How to stress test your mortgage

Article as posted by Gail Johnson, May 6, 2014

“Stress tests are usually associated with assessing someone’s heart function or the safety of bridges, nuclear power plants or global financial institutions. But the same concept — evaluating the stability of a system to find out where the breaking point lies — can be applied to mortgages too.

Toronto’s Kyle Knoeck is accustomed to this kind of strategy for his work as an urban planner. So when he was contemplating taking on a bigger mortgage, he put the stress test to work on his own numbers.

“The idea of doing sensitivity analysis is normal for me, looking at how different decisions will be affected by different scenarios,” Knoeck says. “I have a condo, and when we were looking at taking on a larger property I needed to understand how that would work.”

We know rates are going to rise, but we don’t know when. Stress-testing for the future rate hike is an exercise that financial experts and mortgage brokers recommend highly.

“We advise testing two per cent higher than your current rate,” Dayna Whitney, regional director at Meridian Credit Union, says via email. “It’s a precautionary test that follows the motto ‘better to be safe than sorry.’ No one can predict the future, but you can certainly prepare for it.”

Working with an advisor at Meridian, Knoeck asked and answered questions like: Would he be able to carry the mortgage if his condo sold for less than he hoped? How much would his mortgage payments be with a variable rate if interest rates were to go up significantly? What if he chose a term shorter than 25 years? How much would accelerated payments be?

Armed with information, Knoeck and his partner recently purchased a semi-detached house in central Toronto. Although it’s more mortgage than he’s had in the past, he can sleep at night.

“Buying and selling [real estate] should be a very rational experience, but usually it’s an emotional one too,” he says. “Stress testing is a strategy to tamp down on those emotions so you’re making a good decision as opposed to getting caught up in feelings that might not actually be smart financial decisions.

“I feel secure with the information I have at hand,” he adds. “I have no doubt I made a decision I can manage, and I’m not at all nervous about it despite having a bigger mortgage and having a house instead of a condo for the first time.

With interest rates certain to rise, Vancouver mortgage broker Karen Gibbard says every borrower, first-time or not, should consider all the variables.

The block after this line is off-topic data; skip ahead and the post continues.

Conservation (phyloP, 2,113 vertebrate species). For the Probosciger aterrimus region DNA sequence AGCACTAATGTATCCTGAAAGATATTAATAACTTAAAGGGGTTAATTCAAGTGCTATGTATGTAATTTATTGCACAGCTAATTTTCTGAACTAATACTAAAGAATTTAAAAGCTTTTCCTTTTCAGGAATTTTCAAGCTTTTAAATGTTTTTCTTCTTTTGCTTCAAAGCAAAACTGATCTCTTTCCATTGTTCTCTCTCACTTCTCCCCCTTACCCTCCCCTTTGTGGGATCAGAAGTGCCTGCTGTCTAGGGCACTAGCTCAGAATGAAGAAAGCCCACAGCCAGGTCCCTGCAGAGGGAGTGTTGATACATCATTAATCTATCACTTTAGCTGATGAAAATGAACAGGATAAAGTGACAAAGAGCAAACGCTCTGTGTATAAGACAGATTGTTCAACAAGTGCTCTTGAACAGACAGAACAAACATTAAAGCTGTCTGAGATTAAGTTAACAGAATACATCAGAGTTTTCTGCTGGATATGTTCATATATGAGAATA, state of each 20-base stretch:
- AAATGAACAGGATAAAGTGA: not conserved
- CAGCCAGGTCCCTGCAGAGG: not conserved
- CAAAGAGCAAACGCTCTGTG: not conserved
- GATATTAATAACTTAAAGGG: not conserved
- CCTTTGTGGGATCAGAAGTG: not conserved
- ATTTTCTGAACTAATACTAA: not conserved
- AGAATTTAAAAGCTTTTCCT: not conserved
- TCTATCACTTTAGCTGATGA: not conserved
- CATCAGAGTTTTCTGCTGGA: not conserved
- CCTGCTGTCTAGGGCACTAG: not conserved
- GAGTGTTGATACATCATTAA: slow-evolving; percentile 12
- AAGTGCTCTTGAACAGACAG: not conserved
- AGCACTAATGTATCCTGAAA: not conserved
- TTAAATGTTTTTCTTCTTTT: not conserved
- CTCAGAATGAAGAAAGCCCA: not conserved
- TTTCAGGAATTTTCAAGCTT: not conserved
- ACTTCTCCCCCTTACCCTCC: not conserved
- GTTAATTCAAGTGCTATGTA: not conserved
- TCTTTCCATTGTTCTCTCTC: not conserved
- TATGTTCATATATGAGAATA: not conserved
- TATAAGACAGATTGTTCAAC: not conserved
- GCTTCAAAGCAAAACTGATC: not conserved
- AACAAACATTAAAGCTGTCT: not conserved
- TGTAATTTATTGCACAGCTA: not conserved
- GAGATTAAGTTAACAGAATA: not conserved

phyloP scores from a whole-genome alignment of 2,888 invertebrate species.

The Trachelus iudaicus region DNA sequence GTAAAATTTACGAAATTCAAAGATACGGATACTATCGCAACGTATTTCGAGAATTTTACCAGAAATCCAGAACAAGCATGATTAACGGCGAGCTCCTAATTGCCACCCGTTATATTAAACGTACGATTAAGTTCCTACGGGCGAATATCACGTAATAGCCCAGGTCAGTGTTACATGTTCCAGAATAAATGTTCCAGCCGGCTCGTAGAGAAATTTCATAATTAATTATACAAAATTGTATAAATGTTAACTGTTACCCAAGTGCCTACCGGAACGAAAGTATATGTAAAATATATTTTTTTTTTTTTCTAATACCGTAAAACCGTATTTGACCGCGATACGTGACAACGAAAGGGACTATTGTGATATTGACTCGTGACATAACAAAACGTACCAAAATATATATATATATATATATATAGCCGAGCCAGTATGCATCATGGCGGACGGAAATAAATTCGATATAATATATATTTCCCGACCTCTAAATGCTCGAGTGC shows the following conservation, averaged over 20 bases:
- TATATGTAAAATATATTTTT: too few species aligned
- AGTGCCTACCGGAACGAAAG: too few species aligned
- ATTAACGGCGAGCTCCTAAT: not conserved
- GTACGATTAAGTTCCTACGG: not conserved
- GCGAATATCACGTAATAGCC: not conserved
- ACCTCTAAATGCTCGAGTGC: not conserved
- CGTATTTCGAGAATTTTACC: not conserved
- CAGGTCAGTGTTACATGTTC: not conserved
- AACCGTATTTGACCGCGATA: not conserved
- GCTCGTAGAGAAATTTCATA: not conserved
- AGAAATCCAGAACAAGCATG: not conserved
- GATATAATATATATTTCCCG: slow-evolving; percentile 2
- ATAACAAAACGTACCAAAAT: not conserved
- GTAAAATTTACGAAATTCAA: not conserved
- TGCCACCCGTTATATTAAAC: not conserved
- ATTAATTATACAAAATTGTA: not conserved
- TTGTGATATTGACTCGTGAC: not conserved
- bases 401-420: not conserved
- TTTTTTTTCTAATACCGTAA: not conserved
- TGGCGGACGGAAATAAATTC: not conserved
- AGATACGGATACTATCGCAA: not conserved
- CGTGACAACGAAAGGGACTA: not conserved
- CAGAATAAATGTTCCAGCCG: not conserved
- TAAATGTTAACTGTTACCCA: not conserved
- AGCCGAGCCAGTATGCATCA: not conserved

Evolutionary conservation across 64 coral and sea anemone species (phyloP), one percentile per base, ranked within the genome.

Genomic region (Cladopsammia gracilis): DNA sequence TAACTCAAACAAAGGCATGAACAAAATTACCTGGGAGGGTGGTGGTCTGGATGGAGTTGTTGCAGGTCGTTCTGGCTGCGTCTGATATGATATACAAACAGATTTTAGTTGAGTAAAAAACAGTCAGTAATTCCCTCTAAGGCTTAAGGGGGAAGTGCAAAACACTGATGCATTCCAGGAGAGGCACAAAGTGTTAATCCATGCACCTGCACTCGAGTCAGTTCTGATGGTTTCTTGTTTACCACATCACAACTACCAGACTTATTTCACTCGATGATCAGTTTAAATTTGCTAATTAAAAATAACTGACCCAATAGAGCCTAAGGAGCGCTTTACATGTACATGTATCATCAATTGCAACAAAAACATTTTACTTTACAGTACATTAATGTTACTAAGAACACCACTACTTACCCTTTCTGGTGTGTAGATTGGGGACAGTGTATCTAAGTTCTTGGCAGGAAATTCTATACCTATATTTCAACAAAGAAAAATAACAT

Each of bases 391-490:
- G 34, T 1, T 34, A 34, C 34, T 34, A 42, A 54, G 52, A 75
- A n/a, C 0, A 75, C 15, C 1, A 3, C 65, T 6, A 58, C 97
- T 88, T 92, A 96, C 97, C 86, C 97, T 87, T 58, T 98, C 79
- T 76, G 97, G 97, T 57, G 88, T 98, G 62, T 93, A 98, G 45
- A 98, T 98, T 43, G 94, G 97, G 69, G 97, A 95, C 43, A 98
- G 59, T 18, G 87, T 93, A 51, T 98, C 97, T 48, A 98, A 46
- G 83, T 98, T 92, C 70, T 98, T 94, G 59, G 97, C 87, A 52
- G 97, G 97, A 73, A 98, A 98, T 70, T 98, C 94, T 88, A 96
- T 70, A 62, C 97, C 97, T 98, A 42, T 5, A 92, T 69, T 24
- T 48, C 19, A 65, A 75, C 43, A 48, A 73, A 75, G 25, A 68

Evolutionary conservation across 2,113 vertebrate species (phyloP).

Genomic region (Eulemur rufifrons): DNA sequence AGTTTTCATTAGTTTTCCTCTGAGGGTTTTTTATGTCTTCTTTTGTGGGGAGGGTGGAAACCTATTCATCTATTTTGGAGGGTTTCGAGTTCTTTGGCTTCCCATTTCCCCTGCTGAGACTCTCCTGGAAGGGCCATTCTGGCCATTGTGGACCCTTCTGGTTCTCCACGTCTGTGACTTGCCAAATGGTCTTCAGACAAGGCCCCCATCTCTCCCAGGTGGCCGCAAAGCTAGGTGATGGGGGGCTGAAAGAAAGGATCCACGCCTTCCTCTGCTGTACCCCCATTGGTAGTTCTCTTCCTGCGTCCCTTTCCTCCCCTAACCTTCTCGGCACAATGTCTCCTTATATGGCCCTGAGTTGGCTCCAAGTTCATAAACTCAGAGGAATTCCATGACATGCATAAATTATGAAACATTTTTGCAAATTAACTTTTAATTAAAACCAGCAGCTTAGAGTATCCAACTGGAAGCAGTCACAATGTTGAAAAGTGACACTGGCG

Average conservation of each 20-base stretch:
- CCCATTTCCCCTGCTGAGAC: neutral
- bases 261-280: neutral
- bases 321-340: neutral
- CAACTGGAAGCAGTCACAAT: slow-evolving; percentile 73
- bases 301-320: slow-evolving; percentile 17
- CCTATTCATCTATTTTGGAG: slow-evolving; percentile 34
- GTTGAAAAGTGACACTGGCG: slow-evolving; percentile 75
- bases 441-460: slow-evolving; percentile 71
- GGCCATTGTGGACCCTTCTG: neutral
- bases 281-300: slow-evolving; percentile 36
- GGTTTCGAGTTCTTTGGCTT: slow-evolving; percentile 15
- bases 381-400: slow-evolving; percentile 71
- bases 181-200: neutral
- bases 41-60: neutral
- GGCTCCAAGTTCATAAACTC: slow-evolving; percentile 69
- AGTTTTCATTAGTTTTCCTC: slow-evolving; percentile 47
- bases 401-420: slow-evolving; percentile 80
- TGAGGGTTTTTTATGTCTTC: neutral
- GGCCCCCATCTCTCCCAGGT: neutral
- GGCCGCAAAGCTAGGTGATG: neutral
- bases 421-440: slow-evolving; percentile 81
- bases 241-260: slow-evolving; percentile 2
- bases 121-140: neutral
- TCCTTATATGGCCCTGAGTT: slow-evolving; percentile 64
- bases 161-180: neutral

“I believe that working out a scenario of what the family finances would look like with higher interest rates is a valuable exercise, especially when we’ve been sitting with such historically low interest rates,” says Gibbard, senior mortgage consultant at Gibbard Group Financial.

A simple way for people to do this, she says, is to work out what they think their maximum monthly payment could be and then work backward to see what that means in terms of an interest rate.

“If people can’t do this themselves — they probably need a financial calculator to do it — then they can call a mortgage professional and we can work it out fairly quickly,” Gibbard says.

Once a homeowner knows what their maximum interest rate is, to match their maximum mortgage payment, then they can gauge how close they are to that rate right now and make a decision what type of mortgage is best for their budget.

“If their current rate is close to their maximum rate range, then clients can consider taking a longer term to lock in the payments and rate for as long as possible, take the longest amortization possible … or work at paying off any outside debt to ensure they free up as much cash flow as possible to accommodate an increase in the interest rate and mortgage payments,” Gibbard says.

Canada’s new lending rules have already implemented a stress test in way, given that those who wish to take a variable rate mortgage or a fixed mortgage with a term less than five years are required to qualify with an artificially higher interest rate, currently 4.99 per cent.

“However, the qualification ratios don’t take into consideration a client’s lifestyle or other payments or debts outside of what is reported on the credit bureau report,” she notes.

The ideal time to stress-test a mortgage is before you buy, but that doesn’t mean you can’t do it after you’ve purchased a home, Whitney says.

“If you test before you purchase, it will let you know what you can and can’t afford,” she says. “If you test after you purchase, your results can help you re-evaluate your budget.”

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